I loved this collection! There were 12 stories in this book, they were all lyrically written and quite original(which in itself is a feat). I did not care much for a few of them, but, for me, that is not unusual in a collection such as this. Finding 5 stories that absolutely knocked my socks off IS unusual! First off, my favorite story, "A Writer's Words" was well written, concise and a pleasant surprise-very different from anything I've read before. For the main character of the story, what happened to him was an absolute horror. For me? It was glee! This story goes down as one of my favorite shorts, EVER. I think it has one of the best endings ever for a short story (which is saying a lot because I prefer shorts with a punch). I also very much enjoyed "First Time Buyers", "Schrodinger's Box", "Some Stories for Escapists #3: The Haunted House", "Red Route" (my second favorite in this collection" and lastly "When the Walls Bend" which was a different type spin on an old theme. I also liked the author's note section at the end. I always enjoy hearing an author's thoughts and reasoning behind a story, AFTER I've read the story. There were some interesting tidbits in there regarding how the stories came about; it was like a peek behind the curtain. I usually like to make a note regarding any errors, typos or formatting issues. In this case, I don't have any notes to make. I noticed very few, if any, errors and lately, that's very refreshing. I would give this book 4.5 stars if the system would let me. Since it doesn't, I've left it at 4.0. I am going to keep an eye on this author...I have a feeling that his name will be more well known in the future and I want to be in on the ground floor!

  • Lauren
    2019-03-03 07:04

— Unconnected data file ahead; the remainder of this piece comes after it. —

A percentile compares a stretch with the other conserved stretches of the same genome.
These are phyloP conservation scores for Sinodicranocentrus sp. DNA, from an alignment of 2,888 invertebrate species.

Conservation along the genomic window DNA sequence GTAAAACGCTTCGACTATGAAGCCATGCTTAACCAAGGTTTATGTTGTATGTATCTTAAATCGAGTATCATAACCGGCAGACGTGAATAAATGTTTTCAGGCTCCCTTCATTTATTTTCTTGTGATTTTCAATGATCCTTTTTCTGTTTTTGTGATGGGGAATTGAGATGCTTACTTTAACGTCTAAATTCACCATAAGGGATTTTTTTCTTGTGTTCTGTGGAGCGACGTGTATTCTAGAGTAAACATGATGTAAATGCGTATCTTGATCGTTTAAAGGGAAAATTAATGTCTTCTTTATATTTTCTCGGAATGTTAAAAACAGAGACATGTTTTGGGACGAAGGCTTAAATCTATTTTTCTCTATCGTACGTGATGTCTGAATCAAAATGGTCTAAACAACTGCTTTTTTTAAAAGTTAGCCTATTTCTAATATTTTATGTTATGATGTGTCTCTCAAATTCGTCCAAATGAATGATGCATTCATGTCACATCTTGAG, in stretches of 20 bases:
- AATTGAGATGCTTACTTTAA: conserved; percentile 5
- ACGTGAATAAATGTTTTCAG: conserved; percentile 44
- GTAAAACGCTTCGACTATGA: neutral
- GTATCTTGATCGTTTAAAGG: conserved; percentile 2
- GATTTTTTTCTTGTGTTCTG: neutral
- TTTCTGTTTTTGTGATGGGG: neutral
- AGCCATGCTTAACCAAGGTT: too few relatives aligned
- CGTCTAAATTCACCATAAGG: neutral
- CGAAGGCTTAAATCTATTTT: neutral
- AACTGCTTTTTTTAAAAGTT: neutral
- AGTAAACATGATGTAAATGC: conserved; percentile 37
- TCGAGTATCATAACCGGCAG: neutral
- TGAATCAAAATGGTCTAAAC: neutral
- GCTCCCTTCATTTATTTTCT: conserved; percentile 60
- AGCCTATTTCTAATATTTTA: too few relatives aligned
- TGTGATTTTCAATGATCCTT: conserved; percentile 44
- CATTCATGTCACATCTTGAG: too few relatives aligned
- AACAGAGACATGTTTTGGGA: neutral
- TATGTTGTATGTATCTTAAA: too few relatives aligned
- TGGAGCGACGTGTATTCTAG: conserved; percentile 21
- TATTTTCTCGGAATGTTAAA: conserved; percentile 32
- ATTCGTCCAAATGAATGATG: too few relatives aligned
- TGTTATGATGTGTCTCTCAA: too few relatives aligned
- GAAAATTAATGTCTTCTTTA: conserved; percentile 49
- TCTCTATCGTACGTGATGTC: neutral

There’s a moment early on in “The Other Room” where a man uses his door key in a hotel to enter his room (or so he thinks) only to find himself faced with his own suit, his own coffee cup, his own suitcase—only reversed. What was left is right; what was right is left.This is when I knew that I was in very capable hands. Because Everington—who has, of course, read Robert Aickman—knows is that it’s the subtly off-kilter that gets under our skin most effectively. Everington isn’t afraid to bring these stories to their often devastating, horrific conclusions, but he also doesn’t neglect—and also excels at—those little twists of the knife to the mundane. After all, look at your room. Is everything exactly where you put it? It isn’t flipped, is it, as though you’re looking into a mirror?And if it is, what kind of life does the occupant of this other room lead? Our Mr. Waits—mired in a midlife crisis that’s left him with a tense marriage, a dead-end job, and the urge but not the courage to embark upon an affair—would like to slip into the shoes of the Mr. Straw in room 222 opposite his own 224, and takes the chance given to him by this exceptionally strange twist of fate. It’s a story about reflections and reversals, about mirror images, identity, and mid-life crises, and it’s exceptionally unsettling and surprising.Everington has an excellent, non-pushy way of integrating current concerns of job loss, homelessness, and bankruptcy into his work, first in “The Other Room” and then, even more hauntingly, in “First Time Buyers,” where he shapes a contemporary creature of unease that should, if there’s any justice, allow the story to take a place beside Fritz Leiber’s “Smoke Ghost,” as a reminder that we don’t always have to turn to the Gothic to find what haunts us. He does similar spins in the great “Some Stories for Escapists,” which modernize and rewrite old archetypes, not only making them once again horrific but also making the reader look at the real world with fresher eyes, reevaluating what does and doesn’t scare us. (See also: “Red Route.”) “A Writer’s Words” is like a personal nightmare of mine. Again, it stems from that spin on the familiar: everyone’s had a moment where they can’t, for some reason, remember the name of something even though they know it perfectly well. Everyone’s stared a word until it’s become nonsense. Here, words turn slippery, and thought goes with them, and a young man slips into madness as his ability to define the world steals away his ability to deal with.It is, for me, one of the scariest stories, but it reminds me less immediately of any other horror author and more of philosophy—Lacan or Derrida. There’s so much philosophical, existential horror running throughout this story, and others, about the ability to name things being integral to the ability to have them at all.Which brings me to “The Watchers,” where one woman’s identity is so unstable that she takes on whatever form of beauty is given to her by her always-infatuated onlookers. It’s a darkly feminist story that takes the “male gaze” to its most extreme and most terrifying level, destabilizing our character’s identity to the point where her best chance of keeping herself is through slavish adherence to one person’s attentions—and even they begin to wander. It’s all braced around the philosophical question of how to be without a name or an identity, how to not exist, and who’s looking at whom (and, gradually, who’s looking at what), and it’s both frightening and smart. It also pairs well with “Schrodinger’s Box,” where the question of the real has a physics-bent rather than a philosophical one, but is just as potent.I didn’t realize until writing this review how well these stories all tie together along common themes, because “When the Walls Bend,” a gritty and viscerally unpleasant haunted house story, is also tied up in questioning identity. “Are you a man of the world?” landlord Dom seems to be asking our young university student protagonist, who’s renting a small room in a filthy, noisy house—and if he is a man of the world, as he so wants to be, what is his response supposed to be to the box of videos Dom has stored there, let alone to the crying ghost in his bathroom, or the girl upstairs—“Layla”—who sleeps so much of the day? When it comes down to it, what is he going to do? Who is he going to—at least briefly—be? It’s the most atmospheric of the stories, anchored in concrete detail—the kettle that needs descaling, the mildew on the bathroom walls, the hair sticking to the girl’s cut lip—that evokes a specific nastiness of setting and history that adds greatly to the overall effect. If he’s a man of the world, is it this world that he’s going to be a man in?And is it possible to step out of “the other room” once you’ve made yourself at home there?Luckily for us, James Everington is willing and able to make the commute, and bring back souvenirs.